Korean American Woman Making History in Congress

with Rep. Marilyn Strickland, D-Wash.

Asian American Pacific Islanders are the fastest growing demographic in the U.S., yet account for less than 1% of all elected leaders — but progress is being made.

Rep. Marilyn Strickland, D-Wash., one of the first three Korean American women elected to Congress, joins host Tetiana Anderson to share how her Korean American identity informs the work that she does today, and discusses the progress AAPI elected officials have made regarding increased representation across all levels of government.

Posted on:

Apr 29, 2022

Hosted by: Tetiana Anderson
Produced by: National Newsmakers Team

Anderson: The Asian American and Pacific Islander Community is one of the most culturally diverse groups in the United States, yet despite being the fastest-growing demographic in the country, AAPIs are the least likely to be elected to public office. Hello and welcome to "Comcast Newsmakers." I'm Tetiana Anderson. AAPI Americans account for 6.1% of the U.S. population, but less than 1% of all elected leaders. Recent years have seen some progress. The 117th Congress is the most racially and ethnically diverse in history, with the first three Korean-American women elected, including Congresswoman Marilyn Strickland. She is multiracial, and she's also the first African-American to represent the state of Washington and she joins me today. Congresswoman Marilyn Strickland, welcome to you.

Strickland: Thank you for having me here today.

Anderson: When you were sworn in, you wore the traditional dress of your mother's culture. It was the first time that a hanbok had been worn for a swearing-in ceremony, and you got a lot of media attention for it. Why was it so important for you to sort of give that nod to your heritage in your first official appearance?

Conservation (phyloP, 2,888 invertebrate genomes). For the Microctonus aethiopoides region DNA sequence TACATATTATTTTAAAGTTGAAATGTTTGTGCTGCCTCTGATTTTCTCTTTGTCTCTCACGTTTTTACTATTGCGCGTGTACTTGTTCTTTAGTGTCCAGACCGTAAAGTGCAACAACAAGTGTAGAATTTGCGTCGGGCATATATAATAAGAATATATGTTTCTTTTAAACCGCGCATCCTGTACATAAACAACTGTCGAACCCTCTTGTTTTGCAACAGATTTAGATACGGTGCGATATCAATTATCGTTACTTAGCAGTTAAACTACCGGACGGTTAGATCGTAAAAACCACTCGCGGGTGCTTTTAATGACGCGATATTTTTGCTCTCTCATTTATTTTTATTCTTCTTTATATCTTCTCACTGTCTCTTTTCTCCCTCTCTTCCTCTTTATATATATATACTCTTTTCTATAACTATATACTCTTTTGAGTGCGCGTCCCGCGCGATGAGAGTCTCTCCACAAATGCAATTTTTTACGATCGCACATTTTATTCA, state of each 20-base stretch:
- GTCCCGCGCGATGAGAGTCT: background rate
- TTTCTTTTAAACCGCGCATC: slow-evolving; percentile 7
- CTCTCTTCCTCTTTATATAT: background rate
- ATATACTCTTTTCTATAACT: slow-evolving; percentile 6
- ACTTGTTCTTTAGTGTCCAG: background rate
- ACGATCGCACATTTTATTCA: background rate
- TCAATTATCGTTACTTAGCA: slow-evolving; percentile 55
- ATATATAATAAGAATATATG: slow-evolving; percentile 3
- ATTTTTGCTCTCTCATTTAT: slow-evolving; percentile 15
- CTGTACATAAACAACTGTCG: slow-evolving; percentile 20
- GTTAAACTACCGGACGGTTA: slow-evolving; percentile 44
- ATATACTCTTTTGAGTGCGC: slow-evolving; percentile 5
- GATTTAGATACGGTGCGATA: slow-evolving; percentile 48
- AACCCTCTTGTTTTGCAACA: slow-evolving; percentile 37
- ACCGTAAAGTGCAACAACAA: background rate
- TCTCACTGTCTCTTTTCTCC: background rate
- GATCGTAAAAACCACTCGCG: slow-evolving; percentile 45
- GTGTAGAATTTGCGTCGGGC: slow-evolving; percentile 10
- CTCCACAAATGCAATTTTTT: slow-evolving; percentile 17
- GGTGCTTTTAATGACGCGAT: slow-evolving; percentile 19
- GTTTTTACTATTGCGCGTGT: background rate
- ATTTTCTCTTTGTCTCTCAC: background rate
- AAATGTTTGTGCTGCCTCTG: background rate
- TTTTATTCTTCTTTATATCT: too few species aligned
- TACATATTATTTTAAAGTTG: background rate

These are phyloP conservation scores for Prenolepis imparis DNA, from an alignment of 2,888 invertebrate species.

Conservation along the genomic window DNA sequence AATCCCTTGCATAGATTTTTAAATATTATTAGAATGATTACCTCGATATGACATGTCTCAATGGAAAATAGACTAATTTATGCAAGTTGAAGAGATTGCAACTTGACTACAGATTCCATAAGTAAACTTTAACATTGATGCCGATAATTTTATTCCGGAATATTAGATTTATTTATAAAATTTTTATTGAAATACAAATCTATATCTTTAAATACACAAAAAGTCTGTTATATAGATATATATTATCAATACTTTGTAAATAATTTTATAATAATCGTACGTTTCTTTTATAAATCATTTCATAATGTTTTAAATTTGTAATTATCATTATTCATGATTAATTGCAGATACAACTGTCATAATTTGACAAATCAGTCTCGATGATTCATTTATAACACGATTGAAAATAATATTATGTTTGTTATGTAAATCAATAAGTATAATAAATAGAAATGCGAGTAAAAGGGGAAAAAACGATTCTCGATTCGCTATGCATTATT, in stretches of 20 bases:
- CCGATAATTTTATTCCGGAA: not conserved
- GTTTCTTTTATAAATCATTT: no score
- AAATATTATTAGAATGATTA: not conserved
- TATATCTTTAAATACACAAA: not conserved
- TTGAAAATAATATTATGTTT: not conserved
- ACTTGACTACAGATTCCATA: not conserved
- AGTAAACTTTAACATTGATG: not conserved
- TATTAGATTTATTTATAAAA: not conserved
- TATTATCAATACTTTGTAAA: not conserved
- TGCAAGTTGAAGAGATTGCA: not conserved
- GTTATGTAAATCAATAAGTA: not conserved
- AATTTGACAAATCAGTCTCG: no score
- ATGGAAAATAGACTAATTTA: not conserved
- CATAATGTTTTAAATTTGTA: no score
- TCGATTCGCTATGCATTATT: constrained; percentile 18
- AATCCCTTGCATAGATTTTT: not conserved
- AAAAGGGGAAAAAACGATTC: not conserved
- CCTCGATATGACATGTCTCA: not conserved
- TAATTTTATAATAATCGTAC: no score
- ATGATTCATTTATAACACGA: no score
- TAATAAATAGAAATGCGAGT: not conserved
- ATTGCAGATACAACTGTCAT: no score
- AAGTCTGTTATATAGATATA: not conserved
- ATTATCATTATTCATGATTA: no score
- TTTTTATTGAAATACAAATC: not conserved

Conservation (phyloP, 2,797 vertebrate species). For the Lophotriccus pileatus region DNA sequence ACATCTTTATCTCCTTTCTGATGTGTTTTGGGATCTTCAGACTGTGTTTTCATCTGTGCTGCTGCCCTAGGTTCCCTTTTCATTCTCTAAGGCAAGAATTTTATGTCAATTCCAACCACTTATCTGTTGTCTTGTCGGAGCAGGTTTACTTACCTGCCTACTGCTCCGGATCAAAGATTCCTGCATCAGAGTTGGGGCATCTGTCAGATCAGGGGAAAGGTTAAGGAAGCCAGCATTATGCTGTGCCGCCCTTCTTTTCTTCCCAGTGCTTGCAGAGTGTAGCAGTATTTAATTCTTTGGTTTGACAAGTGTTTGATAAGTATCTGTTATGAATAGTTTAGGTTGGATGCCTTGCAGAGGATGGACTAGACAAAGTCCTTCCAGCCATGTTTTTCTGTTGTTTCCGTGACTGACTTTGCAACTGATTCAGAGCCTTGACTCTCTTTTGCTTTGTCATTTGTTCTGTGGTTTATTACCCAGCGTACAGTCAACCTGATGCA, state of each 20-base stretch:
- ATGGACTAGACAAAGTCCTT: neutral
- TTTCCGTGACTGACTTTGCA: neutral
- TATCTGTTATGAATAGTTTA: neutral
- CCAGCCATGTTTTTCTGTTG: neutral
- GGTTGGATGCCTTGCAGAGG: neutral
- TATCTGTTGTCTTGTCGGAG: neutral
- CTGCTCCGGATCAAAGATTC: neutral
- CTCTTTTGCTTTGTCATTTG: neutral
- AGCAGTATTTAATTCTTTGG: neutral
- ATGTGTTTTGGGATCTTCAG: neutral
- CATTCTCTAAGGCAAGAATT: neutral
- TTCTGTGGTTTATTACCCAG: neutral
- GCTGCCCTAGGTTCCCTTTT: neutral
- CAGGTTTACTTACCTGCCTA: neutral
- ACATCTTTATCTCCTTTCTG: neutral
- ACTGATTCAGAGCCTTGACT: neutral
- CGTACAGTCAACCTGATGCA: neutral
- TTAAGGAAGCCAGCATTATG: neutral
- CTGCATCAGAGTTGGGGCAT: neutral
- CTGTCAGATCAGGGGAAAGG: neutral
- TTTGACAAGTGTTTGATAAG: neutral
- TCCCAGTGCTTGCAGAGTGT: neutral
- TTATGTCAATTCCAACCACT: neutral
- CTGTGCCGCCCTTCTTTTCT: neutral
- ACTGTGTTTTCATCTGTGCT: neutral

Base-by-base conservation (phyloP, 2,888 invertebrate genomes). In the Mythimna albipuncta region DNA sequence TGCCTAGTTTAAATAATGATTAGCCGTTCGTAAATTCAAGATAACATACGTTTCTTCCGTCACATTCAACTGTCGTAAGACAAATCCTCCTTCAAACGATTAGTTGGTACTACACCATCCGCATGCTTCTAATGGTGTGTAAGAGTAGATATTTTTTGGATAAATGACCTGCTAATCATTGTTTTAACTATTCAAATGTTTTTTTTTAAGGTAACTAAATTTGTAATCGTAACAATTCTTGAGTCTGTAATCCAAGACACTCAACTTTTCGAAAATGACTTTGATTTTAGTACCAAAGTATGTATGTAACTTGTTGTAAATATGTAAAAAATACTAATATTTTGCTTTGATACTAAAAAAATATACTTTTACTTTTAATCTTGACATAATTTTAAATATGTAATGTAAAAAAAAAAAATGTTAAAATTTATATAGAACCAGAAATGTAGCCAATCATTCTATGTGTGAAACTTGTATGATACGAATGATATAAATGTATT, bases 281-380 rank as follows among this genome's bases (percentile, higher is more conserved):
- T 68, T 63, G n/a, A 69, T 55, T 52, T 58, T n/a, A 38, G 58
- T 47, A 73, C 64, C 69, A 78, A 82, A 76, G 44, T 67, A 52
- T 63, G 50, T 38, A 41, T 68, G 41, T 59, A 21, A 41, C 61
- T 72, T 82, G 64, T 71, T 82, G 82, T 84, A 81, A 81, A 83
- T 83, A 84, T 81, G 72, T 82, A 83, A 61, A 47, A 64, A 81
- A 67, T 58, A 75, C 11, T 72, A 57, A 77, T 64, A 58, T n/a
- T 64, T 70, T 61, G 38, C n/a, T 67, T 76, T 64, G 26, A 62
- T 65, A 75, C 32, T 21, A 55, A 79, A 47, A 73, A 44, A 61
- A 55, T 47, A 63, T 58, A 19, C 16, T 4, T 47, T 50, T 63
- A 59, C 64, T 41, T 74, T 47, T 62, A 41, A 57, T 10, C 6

Strickland: So I was sworn in on January 3rd, 2021, and it was very important for me to recognize my Korean cultural heritage for a few reasons. We did not have the ability to invite friends and family because we were still in the midst of a pandemic at that time, and I wanted to wear something so I would stand out on the House floor, especially for my friends and family who were watching on television. And also, too, just to send a very important message, given some of the climate that's happening right now in Washington, D.C. and around the country. There is a spate of anti-Asian hate crimes taking place. And even though they hadn't really peaked at that time, it was important for me to send a message that the U.S. House of Representatives is the people's house and it belongs to all people. And, you know, the beautiful array of folks who come from different parts of the world recognizing our ethnicity and our culture is really what makes America great, America a great country. So it's important for me to make a nod to my cultural heritage.

Anderson: You mentioned the House of Representatives belonging to the public, to the people. How much was this really about highlighting how far AAPI electeds have come in representation across the whole spectrum of government?

Strickland: It was very important to do that. In this election cycle, in 2020, we elected for the first time four Korean-Americans. You know, Andy Kim ran for reelection and won. And I was elected along with two other Korean-American women. And so really just highlighting the Korean-American diaspora and just highlighting the fact that, again, Asian-American culture and heritage is important. We obviously want to increase the number of Asian Americans who are serving in all levels of government, whether it's local, state or federal. But it was really just a nod to the fact that we were making history.

Anderson: Let's talk a little bit about your personal history. I mean, your parents faced a lot of discrimination because of who they were as individuals and as a multiracial and multi-cultural couple. Tell us a little bit about them and talk about what lessons you learned from them that you are still able to draw on today.

Strickland: Well, as someone who is black and Korean, and I'll tell the story about my father joining a segregated army as a young man, and he was from the Deep South. When he was stationed in Korea, he met my mother, Inmin Kim at the time, they got married, I was born, and we moved to the States and I was one and a half years old at the time. And we moved to Virginia, in the '60s, where it was illegal for my parents to be married to each other. And so, you know, even having that happened during my lifetime has really informed a few things. Number one, in the work that I do, I am always doing it through the lens of equity and inclusion. Whenever I look at policy decisions or even spending decisions, I ask myself a few questions. Is this going to help or hurt the black community? Is this going to help or hurt the Asian-American community? And I say this not because I'm trying to exclude other people, but when we look at equity and inclusion, it benefits all people.